Flash Briefing: Markets ‘confused’ after cabinet; Omnia shares tumble; Ayo, PIC legal battle; Auntie Pat

By Linda van Tilburg

Here is today’s Biznews Flash Briefing:

  • Investors have reacted favourably to President Cyril Ramaphosa’s South African cabinet line-up especially to the retention of Finance Minister Tito Mboweni and Public Enterprises Minister Pravin Gordhan in their posts. But the Rand lost some of early gains from an opening of R14.58 to the dollar, it stood at R14.61 at midday and weakened to R14.69 at the close. South African stocks closed slightly firmer last night with the All share index up 1.39%. Major movers on the day were Liberty Holdings up 5 %, Tiger Brands, Shoprite, Goldfields, Hyprop Investments, Distell Group Holdings and Vukile all gained more than 4%, while Hammerson dropped more than 3%. Market Veteran, David Shapiro told Biznews that there was not much conviction from investors and that the US- China trade war is weighing down on markets.
  • Chemical and fertiliser company Omnia Holdings has announced that it would undertake a rights offer of R2 billion to cut debt. The announcement sent its share price tumbling down by 13%. This came after the company agreed to restructuring talks with its creditors. Omnia says they will still be talking to creditors but they would issue the shares to reduce debt. The firm warned in March this year that its earnings could plummet by as much as 160% after a spike in debt.
  • The board of Ayo Technology Solutions is suing the Public Investment Corporations for billions of rands for reputational damage. In a statement it claimed that the submission by officials of the PIC at the Mpati Commission has prejudiced the business of Ayo and has resulted in substantial difficulties in concluding transactions and going about its business in an unhindered way. This came after the PIC issued a summons against Ayo in the Cape Town High Court on Wednesday to recover its investment in the company. The claim is based on what the PIC has described as a misrepresentation on the part of the Ayo investment. The PIC took a 29% stake in Ayo for R4.3bn.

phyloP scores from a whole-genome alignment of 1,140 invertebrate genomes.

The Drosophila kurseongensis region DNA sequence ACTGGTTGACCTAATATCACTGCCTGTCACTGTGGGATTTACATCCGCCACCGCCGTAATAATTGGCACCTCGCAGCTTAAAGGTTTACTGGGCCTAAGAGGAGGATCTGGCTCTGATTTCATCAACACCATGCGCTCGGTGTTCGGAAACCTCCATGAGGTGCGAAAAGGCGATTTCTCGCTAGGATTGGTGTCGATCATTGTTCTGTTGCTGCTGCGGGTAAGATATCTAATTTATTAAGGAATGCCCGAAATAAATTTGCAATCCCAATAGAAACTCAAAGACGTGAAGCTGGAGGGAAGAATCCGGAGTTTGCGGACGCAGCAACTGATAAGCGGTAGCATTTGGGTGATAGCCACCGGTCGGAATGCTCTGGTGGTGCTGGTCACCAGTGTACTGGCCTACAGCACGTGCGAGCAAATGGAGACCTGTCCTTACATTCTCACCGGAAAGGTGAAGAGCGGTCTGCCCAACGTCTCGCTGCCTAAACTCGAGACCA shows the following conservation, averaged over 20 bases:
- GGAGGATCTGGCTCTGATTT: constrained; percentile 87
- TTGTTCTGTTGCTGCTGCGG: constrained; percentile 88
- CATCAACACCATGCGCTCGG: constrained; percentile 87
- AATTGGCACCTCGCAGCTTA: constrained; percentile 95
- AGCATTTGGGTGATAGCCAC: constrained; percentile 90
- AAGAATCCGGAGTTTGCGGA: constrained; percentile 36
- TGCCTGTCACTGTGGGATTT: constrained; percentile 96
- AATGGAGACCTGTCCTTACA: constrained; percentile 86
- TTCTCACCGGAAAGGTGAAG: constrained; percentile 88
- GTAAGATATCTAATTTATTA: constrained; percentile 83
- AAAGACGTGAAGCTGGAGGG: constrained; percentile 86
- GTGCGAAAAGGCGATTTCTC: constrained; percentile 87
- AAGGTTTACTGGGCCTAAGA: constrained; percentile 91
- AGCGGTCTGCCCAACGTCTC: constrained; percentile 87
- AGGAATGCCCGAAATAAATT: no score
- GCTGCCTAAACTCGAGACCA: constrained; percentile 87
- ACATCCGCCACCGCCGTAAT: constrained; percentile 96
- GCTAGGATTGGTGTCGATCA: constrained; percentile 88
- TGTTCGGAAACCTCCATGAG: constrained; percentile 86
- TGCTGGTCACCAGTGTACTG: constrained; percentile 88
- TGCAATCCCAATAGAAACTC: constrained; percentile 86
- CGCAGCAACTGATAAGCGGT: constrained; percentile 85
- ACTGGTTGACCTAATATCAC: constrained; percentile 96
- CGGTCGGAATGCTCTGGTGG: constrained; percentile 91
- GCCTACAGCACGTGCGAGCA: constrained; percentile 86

• Africa is working towards the world’s largest free-trade zone. The African Continental Free Trade Area came into force on paper yesterday after the required 22 countries including South Africa ratified the deal a month ago. Once it’s passed by all 55 nations recognized as part of the African Union, it would cover a market of 1.2 billion people, with a combined gross domestic product of $2.5trn. If it is successful it could move the continent away from exporting commodities to manufacturing capacity and industrialisation. But it has a couple of serious hurdles to overcome. Non-trade barriers, such as delays at ports, and politics, would have to be navigated before the plan to remove tariffs on 90% of goods can be realised. Nigeria is one of three countries, including Benin and Eritrea, that hasn’t signed the deal.
  • The cabinet appointee that drew the most comments from social media was Patricia de Lille from the Good party who was sworn in as Minister of Public Works. She took the oath in Afrikaans. As political analyst Melanie Verwoerd explains, Auntie Pat’s inclusion was a nod by Ramaphosa to Nelson Mandela.
  • In a similar surprise move, the ANC in the Western Cape has accepted the Democratic Alliance’s offer to take up the chair position of the Standing Committee on Public Accounts or Scopa in the province. It is not clear who would take up the appointment.